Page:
Art that is exhibited outdoors is exposed to the elements. Factors that can affect the lifespan of objects in the desert include:
• The intense heat of summer days
• The intense cold of winter nights
• Dryness during much of the year
• Sudden rains that can create occasional flooding
• Periodic high winds
• Abrasive debris (such as sand)
• pH of the soil
• The presence of animals
In addition, the shifting sands of the desert floor require consideration when designing art exhibits, as this can lead to stress cracks over time.
We recommend that art be designed with durability in mind, although it is also possible that an exhibit might be designed intentionally to break down over time.
Any living plants used MUST be indigenous to the area, able to thrive in full sun without a source of water beyond naturally occurring rains, and able to survive a freeze. Many of the plants sold in nurseries in the Las Vegas area (an hour or so away) cannot survive in the Cactus Springs area where the Temple is located. If you wish to incorporate living plants into your art exhibit, please contact the Resident Priestess for more information.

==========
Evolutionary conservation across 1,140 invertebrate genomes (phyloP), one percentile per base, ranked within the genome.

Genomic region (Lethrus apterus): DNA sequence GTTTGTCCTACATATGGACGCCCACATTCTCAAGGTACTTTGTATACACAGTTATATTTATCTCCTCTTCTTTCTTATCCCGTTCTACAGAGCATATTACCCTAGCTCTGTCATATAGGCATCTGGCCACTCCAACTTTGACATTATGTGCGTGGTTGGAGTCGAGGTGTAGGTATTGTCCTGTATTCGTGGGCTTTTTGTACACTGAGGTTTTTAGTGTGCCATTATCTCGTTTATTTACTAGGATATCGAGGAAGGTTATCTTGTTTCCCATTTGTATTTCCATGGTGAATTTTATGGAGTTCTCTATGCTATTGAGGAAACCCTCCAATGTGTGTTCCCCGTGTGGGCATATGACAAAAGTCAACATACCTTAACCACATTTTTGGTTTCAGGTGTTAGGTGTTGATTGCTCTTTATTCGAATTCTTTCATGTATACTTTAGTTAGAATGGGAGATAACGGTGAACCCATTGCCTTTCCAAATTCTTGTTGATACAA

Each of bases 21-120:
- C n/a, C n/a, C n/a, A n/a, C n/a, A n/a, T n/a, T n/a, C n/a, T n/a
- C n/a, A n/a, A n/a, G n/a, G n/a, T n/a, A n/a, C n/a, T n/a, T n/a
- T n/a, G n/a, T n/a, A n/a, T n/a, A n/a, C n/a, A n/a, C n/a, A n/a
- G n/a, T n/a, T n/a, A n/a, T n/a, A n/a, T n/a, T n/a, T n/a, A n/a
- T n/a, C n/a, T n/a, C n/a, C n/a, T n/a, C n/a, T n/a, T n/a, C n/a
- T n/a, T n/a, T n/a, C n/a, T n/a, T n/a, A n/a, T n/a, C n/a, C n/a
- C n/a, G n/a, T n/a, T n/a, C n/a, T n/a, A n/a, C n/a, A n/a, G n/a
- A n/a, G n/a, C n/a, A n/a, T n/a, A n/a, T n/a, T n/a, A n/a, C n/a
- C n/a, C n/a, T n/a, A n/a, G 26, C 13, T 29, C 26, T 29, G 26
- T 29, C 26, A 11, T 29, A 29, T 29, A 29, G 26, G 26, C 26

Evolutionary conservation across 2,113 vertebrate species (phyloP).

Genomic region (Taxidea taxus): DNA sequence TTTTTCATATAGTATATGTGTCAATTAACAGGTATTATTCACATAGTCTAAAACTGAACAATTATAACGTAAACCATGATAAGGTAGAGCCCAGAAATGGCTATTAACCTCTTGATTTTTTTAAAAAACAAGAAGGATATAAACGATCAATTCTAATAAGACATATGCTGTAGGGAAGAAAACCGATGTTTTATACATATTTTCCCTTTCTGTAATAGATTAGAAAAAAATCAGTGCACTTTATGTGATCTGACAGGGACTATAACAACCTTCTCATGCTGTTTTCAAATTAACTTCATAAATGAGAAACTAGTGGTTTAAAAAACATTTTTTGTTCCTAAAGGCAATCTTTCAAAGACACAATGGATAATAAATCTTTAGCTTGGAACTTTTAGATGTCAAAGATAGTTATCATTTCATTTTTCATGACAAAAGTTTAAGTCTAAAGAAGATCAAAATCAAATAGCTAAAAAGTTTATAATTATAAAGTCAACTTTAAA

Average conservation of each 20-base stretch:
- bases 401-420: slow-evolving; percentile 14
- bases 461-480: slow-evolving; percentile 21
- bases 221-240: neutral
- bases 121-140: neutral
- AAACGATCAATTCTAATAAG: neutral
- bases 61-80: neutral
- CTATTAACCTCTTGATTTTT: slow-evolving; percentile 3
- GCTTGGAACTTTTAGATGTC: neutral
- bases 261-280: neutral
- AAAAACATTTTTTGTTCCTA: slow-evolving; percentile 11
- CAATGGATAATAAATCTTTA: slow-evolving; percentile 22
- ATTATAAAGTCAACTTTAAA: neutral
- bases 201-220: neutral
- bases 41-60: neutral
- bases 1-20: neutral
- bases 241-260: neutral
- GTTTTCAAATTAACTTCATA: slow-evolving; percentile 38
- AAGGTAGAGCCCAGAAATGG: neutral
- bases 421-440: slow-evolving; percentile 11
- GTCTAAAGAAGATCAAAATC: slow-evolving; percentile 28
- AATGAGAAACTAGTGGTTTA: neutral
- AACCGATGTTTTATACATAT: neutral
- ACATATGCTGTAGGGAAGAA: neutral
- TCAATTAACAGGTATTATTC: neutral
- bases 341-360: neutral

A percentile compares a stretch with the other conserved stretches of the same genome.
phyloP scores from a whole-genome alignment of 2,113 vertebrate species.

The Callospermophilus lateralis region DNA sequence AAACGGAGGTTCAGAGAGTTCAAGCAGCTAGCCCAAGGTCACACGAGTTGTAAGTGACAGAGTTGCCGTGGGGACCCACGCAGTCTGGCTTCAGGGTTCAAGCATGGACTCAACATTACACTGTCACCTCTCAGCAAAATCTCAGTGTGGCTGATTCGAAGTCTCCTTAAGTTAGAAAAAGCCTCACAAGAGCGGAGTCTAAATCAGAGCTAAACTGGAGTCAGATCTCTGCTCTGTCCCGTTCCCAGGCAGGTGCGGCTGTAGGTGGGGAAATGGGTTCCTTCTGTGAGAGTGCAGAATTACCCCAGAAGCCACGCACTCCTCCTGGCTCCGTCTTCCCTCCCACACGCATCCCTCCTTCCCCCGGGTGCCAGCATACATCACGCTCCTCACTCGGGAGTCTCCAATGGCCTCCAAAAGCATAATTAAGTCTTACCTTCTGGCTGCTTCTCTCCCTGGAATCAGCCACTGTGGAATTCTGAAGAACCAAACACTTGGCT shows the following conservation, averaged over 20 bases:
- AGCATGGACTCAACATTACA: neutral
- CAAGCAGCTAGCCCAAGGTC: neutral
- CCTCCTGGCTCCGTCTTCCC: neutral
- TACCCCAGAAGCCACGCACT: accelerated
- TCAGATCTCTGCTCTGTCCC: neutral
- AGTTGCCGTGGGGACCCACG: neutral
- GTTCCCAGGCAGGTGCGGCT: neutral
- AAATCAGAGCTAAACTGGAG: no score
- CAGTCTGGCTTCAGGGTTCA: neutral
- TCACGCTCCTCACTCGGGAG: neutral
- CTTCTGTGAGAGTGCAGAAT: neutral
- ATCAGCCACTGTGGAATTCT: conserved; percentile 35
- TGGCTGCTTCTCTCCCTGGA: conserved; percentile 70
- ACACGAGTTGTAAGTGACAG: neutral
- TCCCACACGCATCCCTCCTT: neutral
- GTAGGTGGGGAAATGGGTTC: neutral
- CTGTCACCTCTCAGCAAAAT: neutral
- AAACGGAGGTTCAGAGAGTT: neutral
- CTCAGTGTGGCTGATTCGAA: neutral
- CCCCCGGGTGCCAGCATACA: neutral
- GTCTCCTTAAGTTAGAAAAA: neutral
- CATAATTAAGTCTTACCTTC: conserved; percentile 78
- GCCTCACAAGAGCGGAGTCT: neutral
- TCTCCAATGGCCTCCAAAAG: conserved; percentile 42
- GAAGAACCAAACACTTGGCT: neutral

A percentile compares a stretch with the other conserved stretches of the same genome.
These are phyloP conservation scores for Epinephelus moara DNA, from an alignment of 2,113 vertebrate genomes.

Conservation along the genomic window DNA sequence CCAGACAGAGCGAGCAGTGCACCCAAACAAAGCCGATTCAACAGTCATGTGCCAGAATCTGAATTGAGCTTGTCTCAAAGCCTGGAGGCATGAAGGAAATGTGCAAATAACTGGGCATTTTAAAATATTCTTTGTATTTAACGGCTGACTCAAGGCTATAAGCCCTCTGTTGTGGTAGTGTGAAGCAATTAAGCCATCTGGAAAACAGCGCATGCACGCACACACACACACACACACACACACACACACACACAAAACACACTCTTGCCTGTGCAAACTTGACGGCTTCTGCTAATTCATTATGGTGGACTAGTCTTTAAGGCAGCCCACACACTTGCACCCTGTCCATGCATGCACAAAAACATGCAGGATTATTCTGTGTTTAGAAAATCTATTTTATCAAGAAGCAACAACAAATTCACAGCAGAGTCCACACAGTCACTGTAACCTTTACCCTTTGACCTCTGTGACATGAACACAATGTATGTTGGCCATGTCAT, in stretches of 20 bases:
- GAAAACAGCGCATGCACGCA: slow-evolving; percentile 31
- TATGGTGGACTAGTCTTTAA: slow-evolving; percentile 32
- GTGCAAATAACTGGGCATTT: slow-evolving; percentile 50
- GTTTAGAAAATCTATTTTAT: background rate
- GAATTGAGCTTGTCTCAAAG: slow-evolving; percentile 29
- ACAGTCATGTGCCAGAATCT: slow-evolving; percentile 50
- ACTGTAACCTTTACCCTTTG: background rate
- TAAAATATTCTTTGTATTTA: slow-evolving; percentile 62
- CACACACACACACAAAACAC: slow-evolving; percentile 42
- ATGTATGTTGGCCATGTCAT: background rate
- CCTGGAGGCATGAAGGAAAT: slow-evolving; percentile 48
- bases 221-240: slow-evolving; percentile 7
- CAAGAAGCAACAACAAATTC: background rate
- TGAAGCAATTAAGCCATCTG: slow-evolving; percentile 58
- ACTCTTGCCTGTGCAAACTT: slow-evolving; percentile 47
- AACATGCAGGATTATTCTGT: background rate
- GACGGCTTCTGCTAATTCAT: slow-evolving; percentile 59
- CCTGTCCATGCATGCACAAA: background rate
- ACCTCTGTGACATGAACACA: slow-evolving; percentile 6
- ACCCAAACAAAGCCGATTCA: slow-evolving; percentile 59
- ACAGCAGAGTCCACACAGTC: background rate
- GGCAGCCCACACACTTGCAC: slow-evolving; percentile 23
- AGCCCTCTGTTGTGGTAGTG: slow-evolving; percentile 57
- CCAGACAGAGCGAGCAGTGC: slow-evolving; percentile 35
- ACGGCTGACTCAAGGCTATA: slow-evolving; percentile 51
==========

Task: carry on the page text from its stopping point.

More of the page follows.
Any power used in exhibits must be generated by sun or wind, with the power system built into the exhibit in an esthetic way.
The desert sun often affects colors over time. Many fade. Others, like glass, can change colors depending on the elements used in its manufacture. Protective coatings, especially those that contain UV-filtering ingredients, can help painted art retain its original colors longer.
Physical characteristics of the land where the Sekhmet Temple is located:
Terrain: High desert (Mojave)
Elevation: 3000 ft.
Temperature Range: 20-120º F
Winds up to 60 MPH during storms